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Moon of Ice Paperback – April, 1993


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Product Details

  • Paperback: 288 pages
  • Publisher: Tor Books; Reprint edition (April 1993)
  • Language: English
  • ISBN-10: 0812520203
  • ISBN-13: 978-0812520200
  • Product Dimensions: 0.8 x 4.2 x 6.8 inches
  • Shipping Weight: 5.6 ounces
  • Average Customer Review: 4.0 out of 5 stars  See all reviews (2 customer reviews)
  • Amazon Best Sellers Rank: #1,279,472 in Books (See Top 100 in Books)

Editorial Reviews

From Publishers Weekly

Hitler did not lose World War II in Linaweaver's alternate history. After developing his own atom bomb, he conquered most of Europe and Russia but reached a stalemate with America. In the ensuing cold war, Germany suffers renewed inflation and is stifled by an overstratified bureaucracy while America prospers but becomes Balkanized with an ever-weaker Federal government. This warped mirror image of our world is seen through the eyes of New York editor Alan Whittmore and through two of his publications: the diaries of aging Nazi propaganda minister Joseph Goebbels and his rebellious, anarchist daughter Hilda. Linaweaver's relegating the Holocaust to a small corner of his sometimes comic opera plot is sure to offend some, but he also offers a provocative rereading of the last half century, comparing FDR's powers to Hitler's, considering the war crimes trial of Winston Churchill and, in the book's grabber, describing a hugely popular Nazi propaganda film that turns out to be Raiders of the Lost Ark with every ethnic stereotype intact.
Copyright 1987 Reed Business Information, Inc. --This text refers to an out of print or unavailable edition of this title.

From Library Journal

In an alternate universe in which Hitler won World War II and America has devolved into a fractured country of rugged individualists, the radical daughter of Joseph Goebbels dares to publish her late father's secret diaries, revealing the bizarre fantasies at the core of Nazi doctrine. Considerably expanded from his short story of the same title, Linaweaver's first novel takes a satiric look at national insanity of many kinds. Recommended for sf collections. JC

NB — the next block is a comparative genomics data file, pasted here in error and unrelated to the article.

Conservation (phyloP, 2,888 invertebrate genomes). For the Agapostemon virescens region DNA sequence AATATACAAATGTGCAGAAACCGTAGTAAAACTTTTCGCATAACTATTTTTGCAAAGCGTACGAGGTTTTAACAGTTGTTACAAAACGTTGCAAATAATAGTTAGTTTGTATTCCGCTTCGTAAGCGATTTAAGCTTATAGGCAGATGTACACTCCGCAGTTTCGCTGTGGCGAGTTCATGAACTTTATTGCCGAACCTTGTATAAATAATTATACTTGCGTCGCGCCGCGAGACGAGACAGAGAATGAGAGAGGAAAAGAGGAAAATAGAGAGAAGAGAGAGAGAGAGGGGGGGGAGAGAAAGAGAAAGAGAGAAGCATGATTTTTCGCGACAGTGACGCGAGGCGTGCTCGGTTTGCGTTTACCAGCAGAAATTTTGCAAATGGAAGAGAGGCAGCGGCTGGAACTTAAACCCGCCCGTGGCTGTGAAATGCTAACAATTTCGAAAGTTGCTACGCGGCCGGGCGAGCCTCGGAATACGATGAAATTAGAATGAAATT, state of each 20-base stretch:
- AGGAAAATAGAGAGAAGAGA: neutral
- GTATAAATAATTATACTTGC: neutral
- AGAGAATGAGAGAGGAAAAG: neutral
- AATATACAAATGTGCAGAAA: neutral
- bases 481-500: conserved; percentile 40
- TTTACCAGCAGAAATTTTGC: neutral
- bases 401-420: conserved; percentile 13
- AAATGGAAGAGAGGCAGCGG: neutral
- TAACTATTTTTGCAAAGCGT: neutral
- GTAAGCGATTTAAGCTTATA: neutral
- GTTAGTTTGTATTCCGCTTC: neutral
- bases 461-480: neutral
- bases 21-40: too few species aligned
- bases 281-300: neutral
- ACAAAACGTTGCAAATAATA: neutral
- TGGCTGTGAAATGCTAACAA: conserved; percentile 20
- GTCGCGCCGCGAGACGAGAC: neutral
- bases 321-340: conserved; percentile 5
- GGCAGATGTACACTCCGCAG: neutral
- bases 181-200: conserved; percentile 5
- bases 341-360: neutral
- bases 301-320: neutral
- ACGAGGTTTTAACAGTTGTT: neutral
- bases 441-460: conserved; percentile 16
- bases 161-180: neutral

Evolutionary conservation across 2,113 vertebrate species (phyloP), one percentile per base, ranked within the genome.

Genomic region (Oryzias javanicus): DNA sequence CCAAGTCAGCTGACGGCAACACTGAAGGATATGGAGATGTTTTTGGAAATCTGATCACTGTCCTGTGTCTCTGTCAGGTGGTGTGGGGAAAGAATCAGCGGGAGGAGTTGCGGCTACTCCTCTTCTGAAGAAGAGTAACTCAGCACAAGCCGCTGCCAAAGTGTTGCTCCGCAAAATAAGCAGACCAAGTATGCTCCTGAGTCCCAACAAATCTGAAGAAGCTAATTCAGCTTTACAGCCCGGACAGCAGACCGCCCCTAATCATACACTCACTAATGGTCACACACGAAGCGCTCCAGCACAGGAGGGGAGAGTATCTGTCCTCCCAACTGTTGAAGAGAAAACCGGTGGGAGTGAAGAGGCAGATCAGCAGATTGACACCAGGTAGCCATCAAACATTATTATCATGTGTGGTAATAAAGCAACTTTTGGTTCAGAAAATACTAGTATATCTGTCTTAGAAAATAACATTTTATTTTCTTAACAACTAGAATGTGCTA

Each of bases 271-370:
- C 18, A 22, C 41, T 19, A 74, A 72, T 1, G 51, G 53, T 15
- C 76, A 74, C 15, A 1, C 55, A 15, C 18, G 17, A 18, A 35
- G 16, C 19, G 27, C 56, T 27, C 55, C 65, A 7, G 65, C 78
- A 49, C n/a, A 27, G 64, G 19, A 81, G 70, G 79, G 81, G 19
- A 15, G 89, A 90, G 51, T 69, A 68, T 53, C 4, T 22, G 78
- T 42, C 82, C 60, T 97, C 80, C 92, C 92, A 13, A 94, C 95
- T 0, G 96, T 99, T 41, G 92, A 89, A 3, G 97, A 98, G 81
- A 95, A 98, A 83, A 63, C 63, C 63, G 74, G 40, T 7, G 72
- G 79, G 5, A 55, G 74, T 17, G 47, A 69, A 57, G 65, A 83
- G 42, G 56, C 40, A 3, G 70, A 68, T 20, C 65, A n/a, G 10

Copyright 1987 Reed Business Information, Inc. --This text refers to an out of print or unavailable edition of this title.

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12 of 12 people found the following review helpful By D. Jason Fleming on April 10, 2002
Format: Paperback
Winner of the 1989 Prometheus Award for Best Libertarian Fiction of the year, Mr. Linaweaver's "Moon of Ice" is incredibly frustrating.

It is not a bad book. In fact, the bulk of it is a rather good alternate history based on the premise that Germany won WWII. The frustration lies in the jarring lack of cohesion or integration.

There is a prologue which is not explained, and is brutal and cryptic at once. The meaning and context of the prologue are largely hidden until the final chapter, when it is revealed that they have no bearing on the main plot, but are merely a future (and rather arbitrary) consequence of it.

Then there is the first chapter, in which the consequences of the alternate history on the US are hinted at. This is a mixed bag, but drew me in. In essence, rather than creeping socialism taking control of all aspects of civilian life, the consequence of WWII in this time track was a creeping libertarianism and decreasing size of the federal government.

This is handled both well (the consequence of privately owned roads is that some roads are not owned or maintained, leading to moon crater potholes and the market solution of tires that can handle anything, but give a bone-jarring ride -- a concession to reality that few other libertarian novels ever make) and not so well (if a customer tips a waitress exceedingly well, she will serve him in the nude -- something I just don't buy at a posh restaurant in America, since the Puritan strain of our culture predates WWII by centuries).

But the various awkwardnesses are made up for in the fascinating background.

Then Mr.
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5 of 7 people found the following review helpful By Thomas M. Sipos VINE VOICE on April 22, 2000
Format: Paperback
This book was originally a novella published in the 1982 AMAZING. It's one of the earlier examples of alternative history, now a big subgenre.
Highly original vision of "what if" the Nazis won WW 2 (author predicts they would have ended up much like the USSR -- a corrupt and declining totalitarian state, whose Party leaders only give lip service to their early "ideals," and whose children are spoiled Party brats).
The heroine is a libertarian revolutionary.
This book won a Prometheus award.
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